First, everything said there SUPPORTED the idea that 70F is needed by many seeds to get even "satisfactory" germination. Greenhouses, basements and bedrooms BELOW 70 F usually or often benefit from germination bottom heat. That could be the end of the debate from my perspective.

My original objection stands: misquoting a scientist who made some SPECIFIC claims based on specific controlled tests into "ALL you people are dumb for ever using heat mats" is a misuse of the empirical method.

(It is also often hard to extrapolate from a lab into the real world. You have to allow for the different conditions and expectations. Deno's "satisfactory" might be someone else's going out of business due to increased heating costs or slow germination.)


I read what Dr. Deno said as "I have studied germination at 40 and 70 for most of the species studied by Cathey and confirm that germination at 70 is satisfactory."

So he did not test warm-weather crops above 70 himself.

What was "satisfactory" to him, with small numbers of seeds in sterile paper towels may not have been "optimum" compared to many thousands of gardeners and market growers and nursery people starting millions of trays of seeds.

He cited Cathey's data (or conclusions) as :
"Germination was usually optimum around 70, and temperatures down to 50 or up to 85 often result in markedly lower germination."

"Usually" and "often" are not "always" and "never". If they are saying that "most" seeds don't need bottom heat in a 70F room, well, duhh, yeah.

I need to look at the specifics of Cathey's tests, criteria and data to say anything more. But also, from the time I spent doing tissue culture and cancer research, I know that I need to ask myself what axes Cathey and his/her team were grinding. What have they been trying to convince others of, for the last 10 years? Every scientific paper (every text of every sort) is written by someone with opinions, motivations and biases that might be conscious or unconscious. Cathey might be a saint, or might be a normal scientist (normal human).

The example I use is the study funded by the National Peat Association (something like that). They showed much worse seedlings did (in their lab, in their tests), with coir instead of Wonderful Peat. If you read carefully enough, you might notice they never washed the coir and bought it "wherever". Then if you read another graph carefully, you might tell yourself "LOOK at all that frigging SALT!!". Duhh, yeah, the seedlings barely survived the terrible choice of the coir supplier." But their conclusion was not "flush the coir if you buy a bad batch", it was "seeds germinate MUCH better in our product than in coir. Coir stinks and no one should use it".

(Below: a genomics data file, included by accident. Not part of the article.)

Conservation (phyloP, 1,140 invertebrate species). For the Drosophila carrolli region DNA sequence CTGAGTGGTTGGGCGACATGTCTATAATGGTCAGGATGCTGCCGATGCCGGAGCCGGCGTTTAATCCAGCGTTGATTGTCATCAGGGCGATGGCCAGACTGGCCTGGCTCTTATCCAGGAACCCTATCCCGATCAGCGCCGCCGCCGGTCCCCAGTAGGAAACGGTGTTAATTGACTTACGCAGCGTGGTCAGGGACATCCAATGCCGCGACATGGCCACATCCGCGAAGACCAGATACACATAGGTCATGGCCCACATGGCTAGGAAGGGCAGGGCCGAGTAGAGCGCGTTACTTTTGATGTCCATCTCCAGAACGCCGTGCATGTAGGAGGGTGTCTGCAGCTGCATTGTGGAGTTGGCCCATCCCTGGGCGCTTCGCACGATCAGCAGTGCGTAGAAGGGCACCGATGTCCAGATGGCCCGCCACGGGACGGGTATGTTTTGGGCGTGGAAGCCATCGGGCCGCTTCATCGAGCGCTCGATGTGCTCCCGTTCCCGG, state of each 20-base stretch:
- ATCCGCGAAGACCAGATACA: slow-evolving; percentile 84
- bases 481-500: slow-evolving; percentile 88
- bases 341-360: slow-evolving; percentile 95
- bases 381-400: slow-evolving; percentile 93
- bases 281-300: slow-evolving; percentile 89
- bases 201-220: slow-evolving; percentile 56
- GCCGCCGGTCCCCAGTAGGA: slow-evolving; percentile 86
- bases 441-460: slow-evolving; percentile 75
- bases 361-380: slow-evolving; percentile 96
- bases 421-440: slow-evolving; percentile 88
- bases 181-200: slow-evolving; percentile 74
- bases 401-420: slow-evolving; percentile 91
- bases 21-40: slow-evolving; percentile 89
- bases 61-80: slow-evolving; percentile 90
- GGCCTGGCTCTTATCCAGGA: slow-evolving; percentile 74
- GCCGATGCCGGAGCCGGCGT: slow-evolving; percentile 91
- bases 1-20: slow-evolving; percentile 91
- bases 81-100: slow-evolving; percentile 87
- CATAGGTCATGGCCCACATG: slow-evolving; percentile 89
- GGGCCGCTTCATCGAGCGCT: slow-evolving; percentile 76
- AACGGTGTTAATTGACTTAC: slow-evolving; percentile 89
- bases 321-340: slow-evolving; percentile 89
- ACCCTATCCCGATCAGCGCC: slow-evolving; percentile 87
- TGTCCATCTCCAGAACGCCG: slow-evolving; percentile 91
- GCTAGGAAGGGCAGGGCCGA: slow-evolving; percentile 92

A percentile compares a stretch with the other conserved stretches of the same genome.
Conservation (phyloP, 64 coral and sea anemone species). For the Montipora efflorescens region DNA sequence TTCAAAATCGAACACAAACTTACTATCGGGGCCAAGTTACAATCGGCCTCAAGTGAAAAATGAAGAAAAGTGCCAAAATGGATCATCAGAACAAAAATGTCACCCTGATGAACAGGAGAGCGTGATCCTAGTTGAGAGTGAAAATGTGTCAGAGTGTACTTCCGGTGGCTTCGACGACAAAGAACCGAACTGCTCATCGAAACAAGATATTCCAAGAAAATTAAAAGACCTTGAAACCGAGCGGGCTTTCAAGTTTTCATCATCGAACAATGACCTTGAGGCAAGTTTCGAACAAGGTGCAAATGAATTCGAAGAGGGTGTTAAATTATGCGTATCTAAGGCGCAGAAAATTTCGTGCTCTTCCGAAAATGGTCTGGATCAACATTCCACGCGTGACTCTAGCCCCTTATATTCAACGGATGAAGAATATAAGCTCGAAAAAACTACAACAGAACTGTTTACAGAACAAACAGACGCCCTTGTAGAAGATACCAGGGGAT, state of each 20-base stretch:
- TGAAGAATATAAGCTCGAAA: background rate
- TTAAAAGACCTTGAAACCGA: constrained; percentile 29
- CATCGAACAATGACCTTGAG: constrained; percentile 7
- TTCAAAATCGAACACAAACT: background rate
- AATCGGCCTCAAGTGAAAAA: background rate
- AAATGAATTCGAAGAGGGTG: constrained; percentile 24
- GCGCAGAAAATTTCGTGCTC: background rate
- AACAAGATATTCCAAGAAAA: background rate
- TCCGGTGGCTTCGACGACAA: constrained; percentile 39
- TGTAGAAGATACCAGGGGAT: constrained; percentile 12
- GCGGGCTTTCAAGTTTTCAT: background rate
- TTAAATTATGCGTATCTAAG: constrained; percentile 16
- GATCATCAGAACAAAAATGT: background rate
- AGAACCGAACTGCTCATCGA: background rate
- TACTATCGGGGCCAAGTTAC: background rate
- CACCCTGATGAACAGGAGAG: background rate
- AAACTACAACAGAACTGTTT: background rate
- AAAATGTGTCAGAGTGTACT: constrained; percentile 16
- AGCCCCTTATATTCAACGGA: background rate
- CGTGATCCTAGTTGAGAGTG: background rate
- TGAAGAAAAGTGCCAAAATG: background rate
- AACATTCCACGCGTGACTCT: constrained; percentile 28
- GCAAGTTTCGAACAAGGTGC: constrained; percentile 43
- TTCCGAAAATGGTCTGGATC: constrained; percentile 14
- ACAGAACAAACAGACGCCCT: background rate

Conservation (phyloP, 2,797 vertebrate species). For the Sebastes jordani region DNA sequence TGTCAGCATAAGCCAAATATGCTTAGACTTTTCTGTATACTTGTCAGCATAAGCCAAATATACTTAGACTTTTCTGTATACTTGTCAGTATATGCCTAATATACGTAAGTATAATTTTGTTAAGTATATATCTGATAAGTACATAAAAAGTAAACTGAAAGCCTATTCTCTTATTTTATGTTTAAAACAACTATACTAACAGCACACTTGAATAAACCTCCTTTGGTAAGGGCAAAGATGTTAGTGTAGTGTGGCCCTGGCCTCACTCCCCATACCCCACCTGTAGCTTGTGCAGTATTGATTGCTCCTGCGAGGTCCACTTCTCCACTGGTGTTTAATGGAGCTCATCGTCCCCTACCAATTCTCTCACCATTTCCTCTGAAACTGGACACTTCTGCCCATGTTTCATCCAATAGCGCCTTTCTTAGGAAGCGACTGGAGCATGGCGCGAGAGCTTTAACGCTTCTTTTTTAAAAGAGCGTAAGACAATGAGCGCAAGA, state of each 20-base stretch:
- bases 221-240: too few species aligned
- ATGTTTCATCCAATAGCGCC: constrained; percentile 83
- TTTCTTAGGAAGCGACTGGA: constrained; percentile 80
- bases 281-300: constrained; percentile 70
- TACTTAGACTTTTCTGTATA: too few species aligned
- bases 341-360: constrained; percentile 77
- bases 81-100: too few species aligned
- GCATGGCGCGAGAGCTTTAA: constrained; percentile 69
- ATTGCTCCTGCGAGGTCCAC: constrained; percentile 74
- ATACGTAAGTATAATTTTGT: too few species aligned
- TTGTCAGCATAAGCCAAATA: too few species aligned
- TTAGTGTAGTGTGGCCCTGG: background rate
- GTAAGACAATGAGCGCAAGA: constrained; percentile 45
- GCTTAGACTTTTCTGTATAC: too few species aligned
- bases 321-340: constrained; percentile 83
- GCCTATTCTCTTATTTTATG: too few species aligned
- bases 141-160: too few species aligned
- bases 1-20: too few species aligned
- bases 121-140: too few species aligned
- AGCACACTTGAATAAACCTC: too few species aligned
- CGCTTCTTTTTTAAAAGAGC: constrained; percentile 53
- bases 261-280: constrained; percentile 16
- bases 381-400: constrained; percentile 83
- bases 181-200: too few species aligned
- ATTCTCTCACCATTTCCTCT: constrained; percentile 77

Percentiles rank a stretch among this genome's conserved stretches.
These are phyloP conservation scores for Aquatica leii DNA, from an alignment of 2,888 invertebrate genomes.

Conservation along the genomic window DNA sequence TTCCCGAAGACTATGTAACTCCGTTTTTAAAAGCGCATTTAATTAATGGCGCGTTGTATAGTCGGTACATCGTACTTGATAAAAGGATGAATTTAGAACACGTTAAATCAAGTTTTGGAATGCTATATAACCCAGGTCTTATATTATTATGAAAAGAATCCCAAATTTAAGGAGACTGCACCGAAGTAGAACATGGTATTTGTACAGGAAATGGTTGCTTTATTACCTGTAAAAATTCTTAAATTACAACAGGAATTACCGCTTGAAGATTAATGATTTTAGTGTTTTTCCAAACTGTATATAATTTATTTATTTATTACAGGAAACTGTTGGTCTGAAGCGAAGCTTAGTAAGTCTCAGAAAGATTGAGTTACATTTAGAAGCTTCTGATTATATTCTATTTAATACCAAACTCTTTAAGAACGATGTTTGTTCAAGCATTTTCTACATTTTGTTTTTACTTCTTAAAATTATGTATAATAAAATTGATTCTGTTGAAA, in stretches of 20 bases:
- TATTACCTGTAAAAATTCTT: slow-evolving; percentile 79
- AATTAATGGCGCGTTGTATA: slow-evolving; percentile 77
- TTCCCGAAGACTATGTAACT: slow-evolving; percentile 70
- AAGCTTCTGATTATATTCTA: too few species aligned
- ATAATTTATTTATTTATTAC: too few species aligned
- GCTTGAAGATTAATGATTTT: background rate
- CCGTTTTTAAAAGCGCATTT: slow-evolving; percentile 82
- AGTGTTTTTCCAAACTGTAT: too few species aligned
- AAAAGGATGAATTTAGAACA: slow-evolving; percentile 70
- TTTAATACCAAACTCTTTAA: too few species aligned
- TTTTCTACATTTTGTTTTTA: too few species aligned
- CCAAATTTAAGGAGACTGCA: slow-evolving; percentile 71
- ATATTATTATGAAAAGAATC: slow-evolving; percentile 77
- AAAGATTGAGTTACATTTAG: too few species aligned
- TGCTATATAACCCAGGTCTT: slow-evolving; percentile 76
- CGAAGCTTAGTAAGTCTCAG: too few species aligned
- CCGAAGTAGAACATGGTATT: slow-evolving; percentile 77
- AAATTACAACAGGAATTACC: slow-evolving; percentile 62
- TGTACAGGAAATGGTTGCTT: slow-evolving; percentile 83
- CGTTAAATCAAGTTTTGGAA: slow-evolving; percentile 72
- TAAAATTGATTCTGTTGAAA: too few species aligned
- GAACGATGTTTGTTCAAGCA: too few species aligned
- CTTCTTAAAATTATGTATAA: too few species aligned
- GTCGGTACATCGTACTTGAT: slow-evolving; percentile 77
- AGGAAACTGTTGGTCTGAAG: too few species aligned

More likely, Deno and Cathey both found something "satisfactory" because the species and conditions they were most interested in, and their criteria for success, agreed with their conclusions, not someone else's real-world needs. Like air temperatures below 70, or below 85.

= = =

It's more interesting that these two concluded that "everyone else is wrong" about any crop seeds benefiting from soil temps above 70. (Or did they claim "usually" and "often", for most species, instead of "any"?)

Deno states that he (Deno) tested at 40 and 70, as I thought, yet then makes this claim:

>> "Both Cathey's results and my own indicate that temperatures above 70 are neither necessary or desirable for germination."

Maybe they did not desire fast germination! Deno seems to find germination after 6 or 10 weeks just fine, but I think nurseries prefer 6-10 days if they can get that with a little bottom heat.

I'll need to find and look at Cathey's data to see how many hot-weather crops he or she tested. Also, I would need to find the rationale behind "not desirable". If they don't care about speed of germination, or are talking about situations irrelevant to the people who have extensive experience with bottom heat working better for them, that would explain the disconnect.


I was trying to make some distinctions:

- Carelessly repeating hearsay without asking "how many people TRIED it both ways" is bad.

- Giving some consideration to an observation made by thousands of professionals on millions of seed trays over many decades and at least some careful hobbyists is good.

- Reading one or two studies and then claiming they proved wildly more than they ever tested is bad.

- Reading any number of studies and then drawing b road conclusions without citing the limitations of each study doesn't get any traction in scientific circles and shouldn't from uis, either.

Concluding much of anything based on 1-2 studies is actually very bad. Technical literature is FULL of studies (and years worth of repeated studies) that were then contradicted (or explained) by later studies that said in effect "but what about THIS variable??"